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Oil and Water- the perils of mergers

By Laurence Vogel

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On the face of it, two firms merging should give the partners from both firms a chance to reduce fixed costs: cram everyone into one office, savings on IT costs and etc. And of course neither firm will want to shed staff? The aim will be to grow the top line and maximise profits.

So why do so few mergers work?

The staff of these oil and water arrangements will answer this in a trice. It’s all a matter of control. Who calls the shots post merger? The one issue that is never directly confronted, or rarely, is leadership. Who is going to be the captain of the ship?

Bolting together disparate cultures is like disregarding the Chinese proverb “Tie two birds together and neither can fly”.

If both practices are suffering, falling revenues, difficulty in retaining staff, a bunch of clients that should be charged at least double the rates they are paying, better send for Lord Sugar...

Ideally, merger should be seen as ways to enhance success not solve failure. Given the right circumstances the mix does not always need to result in separation.

What about this for a check list if you have the merger itch:

1. Carefully examine your own business model and make sure you understand your motivation in seeking a merger.

2. Be honest with your suitors. Being flexible with the truth is no way to start a new business together.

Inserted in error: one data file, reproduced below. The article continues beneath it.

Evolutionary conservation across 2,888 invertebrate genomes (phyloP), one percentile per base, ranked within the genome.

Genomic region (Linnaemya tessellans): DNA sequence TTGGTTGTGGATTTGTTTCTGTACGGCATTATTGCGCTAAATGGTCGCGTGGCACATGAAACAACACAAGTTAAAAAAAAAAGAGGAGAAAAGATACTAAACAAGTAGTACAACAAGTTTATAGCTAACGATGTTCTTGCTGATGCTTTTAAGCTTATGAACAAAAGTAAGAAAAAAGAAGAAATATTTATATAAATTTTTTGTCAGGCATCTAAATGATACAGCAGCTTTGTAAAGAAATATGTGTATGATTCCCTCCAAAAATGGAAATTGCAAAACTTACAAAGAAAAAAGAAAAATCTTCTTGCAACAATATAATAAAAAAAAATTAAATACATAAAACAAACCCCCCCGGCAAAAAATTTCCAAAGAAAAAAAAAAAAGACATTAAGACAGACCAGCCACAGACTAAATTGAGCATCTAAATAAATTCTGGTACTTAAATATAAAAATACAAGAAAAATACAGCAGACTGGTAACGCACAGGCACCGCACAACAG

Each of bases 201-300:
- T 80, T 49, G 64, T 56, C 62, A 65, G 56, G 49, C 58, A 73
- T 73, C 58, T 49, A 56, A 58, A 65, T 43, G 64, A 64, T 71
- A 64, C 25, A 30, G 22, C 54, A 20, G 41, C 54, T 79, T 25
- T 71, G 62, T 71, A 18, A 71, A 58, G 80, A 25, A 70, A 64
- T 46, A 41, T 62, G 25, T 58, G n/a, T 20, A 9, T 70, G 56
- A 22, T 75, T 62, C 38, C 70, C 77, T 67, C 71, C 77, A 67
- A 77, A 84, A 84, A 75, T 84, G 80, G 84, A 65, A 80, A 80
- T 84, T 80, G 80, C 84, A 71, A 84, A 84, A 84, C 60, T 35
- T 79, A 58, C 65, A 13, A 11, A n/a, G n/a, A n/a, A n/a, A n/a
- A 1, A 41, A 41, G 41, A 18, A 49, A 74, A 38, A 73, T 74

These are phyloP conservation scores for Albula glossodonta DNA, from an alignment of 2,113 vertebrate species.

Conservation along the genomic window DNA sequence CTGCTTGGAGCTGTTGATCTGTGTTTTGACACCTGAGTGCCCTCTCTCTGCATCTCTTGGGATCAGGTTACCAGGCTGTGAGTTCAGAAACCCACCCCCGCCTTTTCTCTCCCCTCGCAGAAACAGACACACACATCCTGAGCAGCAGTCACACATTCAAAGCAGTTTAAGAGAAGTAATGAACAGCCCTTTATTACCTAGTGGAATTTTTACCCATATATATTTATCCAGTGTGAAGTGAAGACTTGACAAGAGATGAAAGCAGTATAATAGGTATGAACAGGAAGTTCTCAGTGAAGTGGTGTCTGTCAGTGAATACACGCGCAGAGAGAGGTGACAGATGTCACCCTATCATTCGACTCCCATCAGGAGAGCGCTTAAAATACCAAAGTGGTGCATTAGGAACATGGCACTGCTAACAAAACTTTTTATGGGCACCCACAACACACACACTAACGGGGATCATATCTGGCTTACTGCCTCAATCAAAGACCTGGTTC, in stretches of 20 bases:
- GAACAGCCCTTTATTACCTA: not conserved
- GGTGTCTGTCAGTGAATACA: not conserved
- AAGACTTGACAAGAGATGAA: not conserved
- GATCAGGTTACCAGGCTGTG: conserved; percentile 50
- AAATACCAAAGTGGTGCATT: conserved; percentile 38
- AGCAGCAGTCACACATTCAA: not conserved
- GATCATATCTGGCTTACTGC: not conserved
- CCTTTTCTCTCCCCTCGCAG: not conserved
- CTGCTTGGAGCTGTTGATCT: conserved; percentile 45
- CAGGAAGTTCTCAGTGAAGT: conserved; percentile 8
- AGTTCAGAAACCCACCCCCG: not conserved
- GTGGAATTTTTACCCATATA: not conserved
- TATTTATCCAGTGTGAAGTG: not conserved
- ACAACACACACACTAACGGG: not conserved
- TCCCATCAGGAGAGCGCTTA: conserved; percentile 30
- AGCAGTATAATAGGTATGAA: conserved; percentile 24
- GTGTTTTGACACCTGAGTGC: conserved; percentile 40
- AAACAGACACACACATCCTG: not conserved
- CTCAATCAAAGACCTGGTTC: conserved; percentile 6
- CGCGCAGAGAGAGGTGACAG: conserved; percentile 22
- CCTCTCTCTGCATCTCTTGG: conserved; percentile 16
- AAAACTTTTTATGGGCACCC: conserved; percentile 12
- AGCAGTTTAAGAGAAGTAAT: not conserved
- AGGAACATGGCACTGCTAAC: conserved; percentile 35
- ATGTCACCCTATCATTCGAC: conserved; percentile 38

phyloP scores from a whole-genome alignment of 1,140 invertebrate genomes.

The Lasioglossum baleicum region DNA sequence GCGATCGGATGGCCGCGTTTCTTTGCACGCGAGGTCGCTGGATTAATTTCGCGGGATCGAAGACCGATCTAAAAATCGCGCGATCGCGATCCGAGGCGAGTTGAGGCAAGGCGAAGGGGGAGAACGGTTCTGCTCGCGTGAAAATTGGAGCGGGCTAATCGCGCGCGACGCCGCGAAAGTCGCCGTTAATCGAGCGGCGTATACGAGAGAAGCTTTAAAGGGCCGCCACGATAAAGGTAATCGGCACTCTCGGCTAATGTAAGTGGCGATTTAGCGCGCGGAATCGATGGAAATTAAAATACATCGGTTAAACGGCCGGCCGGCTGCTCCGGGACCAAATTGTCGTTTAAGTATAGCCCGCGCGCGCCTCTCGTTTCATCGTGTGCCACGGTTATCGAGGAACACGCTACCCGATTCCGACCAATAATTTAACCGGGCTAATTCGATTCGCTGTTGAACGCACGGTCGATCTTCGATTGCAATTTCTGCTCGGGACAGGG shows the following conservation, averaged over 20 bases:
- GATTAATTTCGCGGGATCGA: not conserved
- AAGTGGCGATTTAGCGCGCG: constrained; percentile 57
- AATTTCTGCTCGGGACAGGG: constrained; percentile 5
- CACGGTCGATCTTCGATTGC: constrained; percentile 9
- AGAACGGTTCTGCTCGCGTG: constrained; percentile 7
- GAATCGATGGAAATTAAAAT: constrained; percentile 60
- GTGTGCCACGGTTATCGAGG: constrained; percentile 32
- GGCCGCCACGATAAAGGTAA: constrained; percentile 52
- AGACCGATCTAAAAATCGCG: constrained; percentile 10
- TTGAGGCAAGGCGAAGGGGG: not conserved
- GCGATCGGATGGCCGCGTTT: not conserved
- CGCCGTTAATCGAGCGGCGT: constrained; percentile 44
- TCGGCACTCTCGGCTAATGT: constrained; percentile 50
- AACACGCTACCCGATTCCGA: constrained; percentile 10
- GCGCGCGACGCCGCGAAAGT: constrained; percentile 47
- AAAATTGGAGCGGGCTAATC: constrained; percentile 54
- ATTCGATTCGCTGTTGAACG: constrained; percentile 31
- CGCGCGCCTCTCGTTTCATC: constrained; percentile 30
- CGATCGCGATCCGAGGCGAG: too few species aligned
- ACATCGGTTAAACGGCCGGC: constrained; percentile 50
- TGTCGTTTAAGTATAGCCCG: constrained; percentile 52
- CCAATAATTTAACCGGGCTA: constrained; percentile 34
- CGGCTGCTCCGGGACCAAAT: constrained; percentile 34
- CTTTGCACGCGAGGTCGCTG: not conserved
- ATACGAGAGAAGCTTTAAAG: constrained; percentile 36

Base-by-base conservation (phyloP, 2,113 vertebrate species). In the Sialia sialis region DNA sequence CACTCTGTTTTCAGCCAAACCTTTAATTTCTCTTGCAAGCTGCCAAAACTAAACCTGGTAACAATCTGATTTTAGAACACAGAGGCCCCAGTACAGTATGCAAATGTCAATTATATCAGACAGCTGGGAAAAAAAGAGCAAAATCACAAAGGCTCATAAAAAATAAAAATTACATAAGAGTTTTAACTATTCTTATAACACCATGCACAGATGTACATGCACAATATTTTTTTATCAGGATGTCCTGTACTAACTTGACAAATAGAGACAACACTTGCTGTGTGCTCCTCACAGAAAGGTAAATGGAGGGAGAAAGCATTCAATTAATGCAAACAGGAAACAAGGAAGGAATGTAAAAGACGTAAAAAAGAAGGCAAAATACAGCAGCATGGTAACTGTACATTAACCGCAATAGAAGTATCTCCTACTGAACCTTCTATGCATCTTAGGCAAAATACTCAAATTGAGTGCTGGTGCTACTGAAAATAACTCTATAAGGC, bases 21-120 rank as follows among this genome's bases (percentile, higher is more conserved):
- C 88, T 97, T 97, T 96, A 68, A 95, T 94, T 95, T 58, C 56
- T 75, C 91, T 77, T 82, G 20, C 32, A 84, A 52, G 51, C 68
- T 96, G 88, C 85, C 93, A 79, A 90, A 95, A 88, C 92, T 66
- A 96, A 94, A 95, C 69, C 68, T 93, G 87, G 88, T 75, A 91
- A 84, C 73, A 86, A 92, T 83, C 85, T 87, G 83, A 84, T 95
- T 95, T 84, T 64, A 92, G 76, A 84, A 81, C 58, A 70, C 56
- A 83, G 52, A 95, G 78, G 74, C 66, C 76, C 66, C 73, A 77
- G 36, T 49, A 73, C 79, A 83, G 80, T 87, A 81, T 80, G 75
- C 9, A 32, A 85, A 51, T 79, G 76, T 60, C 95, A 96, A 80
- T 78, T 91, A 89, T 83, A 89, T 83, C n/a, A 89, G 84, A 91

3. Take a rigorous look at the working practices of both firms and figure out how a merger can improve them.

4. Take a careful look at the clients of both firms. Does the client mix complement each other?

5. Do both practices serve the same lateral markets; are there opportunities to pool knowledge and experience to capitalise on this?

6. Don’t forget the staff. Lobby them for their opinion. Ask key staff in both firms to swap with opposite numbers and get everyone together to share experiences.

Once the contracts are drawn up, the clients informed, and staff reconciled to their fates, it is too late. Too late to realise that you are in practice with a bully, that the staff have totally oversold their skills, and that most of the clients should be sacked.

Perhaps the key item to avoid is merging because you feel you have to. Treat the exercise as if you were advising your best client on a merger. Attack due diligence with gusto and proceed because you are attracted to the proposition, not because you feel you can’t survive without it.

Published September 2015